Results 1 to 9 of 9
Thread: =PMT, but backwards (97 sr2b)

20030922, 08:07 #1
 Join Date
 Sep 2002
 Location
 Birmingham, England
 Posts
 123
 Thanks
 0
 Thanked 0 Times in 0 Posts
=PMT, but backwards (97 sr2b)
What function must I use to find the number of monthly repayments, each of value R, to discharge a loan of starting value L, with a monthly interest rate of i, the first repayment to be made one month from the drawdown date of the loan?
If there isn't a builtin function to do this, what's the formula for it (I'm not a mathematician and it looks hard!)?
Thanks!

20030922, 11:22 #2
 Join Date
 Jul 2002
 Location
 Pittsburgh, Pennsylvania, USA
 Posts
 11,225
 Thanks
 14
 Thanked 342 Times in 335 Posts
Re: =PMT, but backwards (97 sr2b)
If I understand correctly the formula you seek is:
<pre>=(ln(R*(1+i))ln(RL*i))/ln(1+i)</pre>
Logic:
Intially you owe L
1st month you owe L(1+i)
2nd month: (L(1+i)  R)(1+i) = L (1+i)^2  R(1+i)
3rd month: (L (1+i)^2  R(1+i)  R) (1+i) = L (1+i)^3  R(1+i)^2  R(1+i)
etc
nth Month L (1+i)^n  R(1+i)^n1  R(1+i)^n2  .....  R(1+i)^2  R(1+i)
This series can be shown to be:
nth month = (L*i(1+i)^n  R (1+i) [(1+i)^(n1) 1]) / (1+i)
Since at the nth month you want it be be zero, you can solve:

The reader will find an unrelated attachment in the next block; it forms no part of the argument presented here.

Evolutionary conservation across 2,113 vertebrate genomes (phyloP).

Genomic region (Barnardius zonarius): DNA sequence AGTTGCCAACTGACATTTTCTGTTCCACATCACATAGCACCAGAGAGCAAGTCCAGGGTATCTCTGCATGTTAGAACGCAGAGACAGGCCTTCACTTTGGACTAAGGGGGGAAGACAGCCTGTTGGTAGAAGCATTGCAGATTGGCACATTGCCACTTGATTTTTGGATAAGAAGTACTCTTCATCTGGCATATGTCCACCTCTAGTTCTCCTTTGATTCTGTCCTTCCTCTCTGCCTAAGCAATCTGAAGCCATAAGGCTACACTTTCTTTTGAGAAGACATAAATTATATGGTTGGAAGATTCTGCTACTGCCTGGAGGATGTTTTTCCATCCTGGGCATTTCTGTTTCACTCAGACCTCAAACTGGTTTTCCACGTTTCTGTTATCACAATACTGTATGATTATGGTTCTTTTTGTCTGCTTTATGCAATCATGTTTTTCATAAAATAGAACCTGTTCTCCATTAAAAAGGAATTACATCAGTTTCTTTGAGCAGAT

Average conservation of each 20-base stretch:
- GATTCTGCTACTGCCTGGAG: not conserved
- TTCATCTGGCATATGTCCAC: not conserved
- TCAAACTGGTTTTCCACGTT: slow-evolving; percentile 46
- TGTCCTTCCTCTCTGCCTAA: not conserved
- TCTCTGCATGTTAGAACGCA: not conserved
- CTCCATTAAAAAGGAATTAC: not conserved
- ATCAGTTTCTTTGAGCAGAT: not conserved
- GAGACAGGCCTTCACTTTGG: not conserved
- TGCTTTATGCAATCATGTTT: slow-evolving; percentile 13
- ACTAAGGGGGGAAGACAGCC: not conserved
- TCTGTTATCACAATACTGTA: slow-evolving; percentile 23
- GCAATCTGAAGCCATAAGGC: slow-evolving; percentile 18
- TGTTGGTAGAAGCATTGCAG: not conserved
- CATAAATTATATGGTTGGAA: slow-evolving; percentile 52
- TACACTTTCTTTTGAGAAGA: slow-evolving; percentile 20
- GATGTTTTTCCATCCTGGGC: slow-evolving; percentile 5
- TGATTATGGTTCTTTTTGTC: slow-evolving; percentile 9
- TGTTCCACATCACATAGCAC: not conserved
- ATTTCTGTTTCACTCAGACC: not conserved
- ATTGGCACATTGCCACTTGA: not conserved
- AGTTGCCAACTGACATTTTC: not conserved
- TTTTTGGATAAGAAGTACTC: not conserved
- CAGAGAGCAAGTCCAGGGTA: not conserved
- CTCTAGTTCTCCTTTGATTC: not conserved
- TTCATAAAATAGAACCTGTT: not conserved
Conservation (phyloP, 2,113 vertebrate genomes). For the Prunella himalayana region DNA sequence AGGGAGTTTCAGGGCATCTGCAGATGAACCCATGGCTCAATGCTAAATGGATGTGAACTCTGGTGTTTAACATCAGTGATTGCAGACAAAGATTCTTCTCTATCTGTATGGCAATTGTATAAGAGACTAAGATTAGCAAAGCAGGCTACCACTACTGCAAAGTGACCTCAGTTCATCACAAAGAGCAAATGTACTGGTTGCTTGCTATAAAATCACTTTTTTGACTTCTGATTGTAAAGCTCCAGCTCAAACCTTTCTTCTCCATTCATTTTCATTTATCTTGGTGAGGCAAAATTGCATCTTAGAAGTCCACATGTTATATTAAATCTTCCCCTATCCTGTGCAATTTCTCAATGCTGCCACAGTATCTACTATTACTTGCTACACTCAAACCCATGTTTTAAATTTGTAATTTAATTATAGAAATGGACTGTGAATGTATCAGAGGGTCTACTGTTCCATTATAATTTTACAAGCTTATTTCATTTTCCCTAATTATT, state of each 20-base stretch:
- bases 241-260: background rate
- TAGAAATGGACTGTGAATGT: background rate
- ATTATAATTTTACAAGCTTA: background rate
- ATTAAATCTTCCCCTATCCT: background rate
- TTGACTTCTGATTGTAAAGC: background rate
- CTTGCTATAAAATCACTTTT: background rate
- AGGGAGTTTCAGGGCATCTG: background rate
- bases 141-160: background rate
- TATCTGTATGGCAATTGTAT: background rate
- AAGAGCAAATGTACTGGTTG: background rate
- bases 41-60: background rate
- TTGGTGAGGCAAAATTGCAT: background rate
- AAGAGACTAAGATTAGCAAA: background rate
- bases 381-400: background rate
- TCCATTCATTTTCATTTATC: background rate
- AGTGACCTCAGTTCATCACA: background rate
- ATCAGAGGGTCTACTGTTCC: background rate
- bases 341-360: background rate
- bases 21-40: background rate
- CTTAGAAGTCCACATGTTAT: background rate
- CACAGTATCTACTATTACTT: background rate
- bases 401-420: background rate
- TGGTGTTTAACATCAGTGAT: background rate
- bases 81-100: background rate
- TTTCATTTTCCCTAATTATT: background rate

L*i(1+i)^n = R (1+i) [(1+i)^(n1) 1]
Which can be rearranged:
L*i /[R*(1+i)] = [(1+i)^(n1) 1] / [(1+i)^n]
L*i / = [(1+i)^(n1) 1] /
(1+i)^n = R*(1+i) / (R  L*i)
ln [(1+i)^n] = ln [R*(1+i) / (R  L*i)]
Which can be rearranged to the equation above.
Steve

20030922, 14:28 #3
 Join Date
 Sep 2002
 Location
 Birmingham, England
 Posts
 123
 Thanks
 0
 Thanked 0 Times in 0 Posts
Re: =PMT, but backwards (97 sr2b)
Thanks, Steve, have just replied to this but got timed out on a flaky Limey connection.
A chemistry lesson and a maths lesson in the same day is going some! What're you like on 8thcentury SerboCroat grammar?
I **think** your formula is missing a 1 on the end. Using the Goal seek tool on the case i = 0.01, L = 1000, R = 38 gives the anser nearly 30.7 payments, one fewer than your formula.